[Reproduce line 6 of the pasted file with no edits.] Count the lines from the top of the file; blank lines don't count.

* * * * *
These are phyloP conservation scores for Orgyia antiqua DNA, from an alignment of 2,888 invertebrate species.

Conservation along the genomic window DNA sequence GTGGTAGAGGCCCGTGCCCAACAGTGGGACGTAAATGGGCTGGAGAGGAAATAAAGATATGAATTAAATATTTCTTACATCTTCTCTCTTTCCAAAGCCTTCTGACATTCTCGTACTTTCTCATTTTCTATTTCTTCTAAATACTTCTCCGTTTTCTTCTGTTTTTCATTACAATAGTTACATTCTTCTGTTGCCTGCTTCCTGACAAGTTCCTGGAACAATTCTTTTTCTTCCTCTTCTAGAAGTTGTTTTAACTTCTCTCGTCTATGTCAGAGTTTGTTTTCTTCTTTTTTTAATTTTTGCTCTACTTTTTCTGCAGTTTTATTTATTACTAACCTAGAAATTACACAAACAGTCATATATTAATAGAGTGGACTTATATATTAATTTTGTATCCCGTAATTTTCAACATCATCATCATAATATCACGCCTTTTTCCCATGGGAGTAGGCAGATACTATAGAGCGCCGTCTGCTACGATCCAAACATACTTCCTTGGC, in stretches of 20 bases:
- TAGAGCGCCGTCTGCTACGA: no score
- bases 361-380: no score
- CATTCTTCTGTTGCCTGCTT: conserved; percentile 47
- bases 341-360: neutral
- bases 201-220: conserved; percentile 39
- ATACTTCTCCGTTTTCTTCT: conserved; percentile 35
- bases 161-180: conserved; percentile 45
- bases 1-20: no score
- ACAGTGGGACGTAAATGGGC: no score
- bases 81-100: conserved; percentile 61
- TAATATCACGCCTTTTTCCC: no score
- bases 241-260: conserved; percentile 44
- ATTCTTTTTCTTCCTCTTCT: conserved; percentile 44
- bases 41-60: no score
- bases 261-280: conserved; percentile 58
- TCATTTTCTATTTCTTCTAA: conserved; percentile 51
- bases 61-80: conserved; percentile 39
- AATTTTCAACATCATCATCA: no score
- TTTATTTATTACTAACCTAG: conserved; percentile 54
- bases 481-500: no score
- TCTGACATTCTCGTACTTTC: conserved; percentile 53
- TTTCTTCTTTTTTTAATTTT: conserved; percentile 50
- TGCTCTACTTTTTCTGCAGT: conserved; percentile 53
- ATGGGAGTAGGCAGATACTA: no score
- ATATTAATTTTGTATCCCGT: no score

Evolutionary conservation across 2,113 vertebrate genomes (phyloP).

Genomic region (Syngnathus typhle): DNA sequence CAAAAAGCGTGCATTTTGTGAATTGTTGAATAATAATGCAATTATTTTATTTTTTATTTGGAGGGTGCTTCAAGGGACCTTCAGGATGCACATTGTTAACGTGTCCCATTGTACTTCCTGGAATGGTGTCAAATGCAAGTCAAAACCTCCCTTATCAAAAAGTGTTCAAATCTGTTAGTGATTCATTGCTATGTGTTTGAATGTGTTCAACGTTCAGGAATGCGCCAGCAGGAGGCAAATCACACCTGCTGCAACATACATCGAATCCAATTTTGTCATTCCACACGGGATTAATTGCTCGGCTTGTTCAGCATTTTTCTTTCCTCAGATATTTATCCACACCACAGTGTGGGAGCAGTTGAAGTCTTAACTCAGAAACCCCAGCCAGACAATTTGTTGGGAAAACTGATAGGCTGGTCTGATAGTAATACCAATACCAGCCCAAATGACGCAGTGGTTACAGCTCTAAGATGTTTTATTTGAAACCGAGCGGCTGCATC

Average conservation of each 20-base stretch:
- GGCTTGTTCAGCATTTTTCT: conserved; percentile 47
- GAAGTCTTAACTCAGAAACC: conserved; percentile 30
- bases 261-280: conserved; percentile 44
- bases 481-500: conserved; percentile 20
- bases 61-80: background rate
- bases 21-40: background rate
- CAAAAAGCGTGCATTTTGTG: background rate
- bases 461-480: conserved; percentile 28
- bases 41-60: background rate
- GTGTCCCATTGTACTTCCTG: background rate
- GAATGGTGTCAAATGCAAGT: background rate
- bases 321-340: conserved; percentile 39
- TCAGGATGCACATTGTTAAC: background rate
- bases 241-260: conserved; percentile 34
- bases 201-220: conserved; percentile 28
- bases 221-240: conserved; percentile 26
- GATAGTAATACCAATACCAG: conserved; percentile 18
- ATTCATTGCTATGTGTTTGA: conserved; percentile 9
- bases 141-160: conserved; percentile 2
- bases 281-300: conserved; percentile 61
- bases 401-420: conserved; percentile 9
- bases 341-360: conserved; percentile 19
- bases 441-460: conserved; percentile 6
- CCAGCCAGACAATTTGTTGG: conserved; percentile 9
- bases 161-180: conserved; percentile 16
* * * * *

- bases 341-360: neutral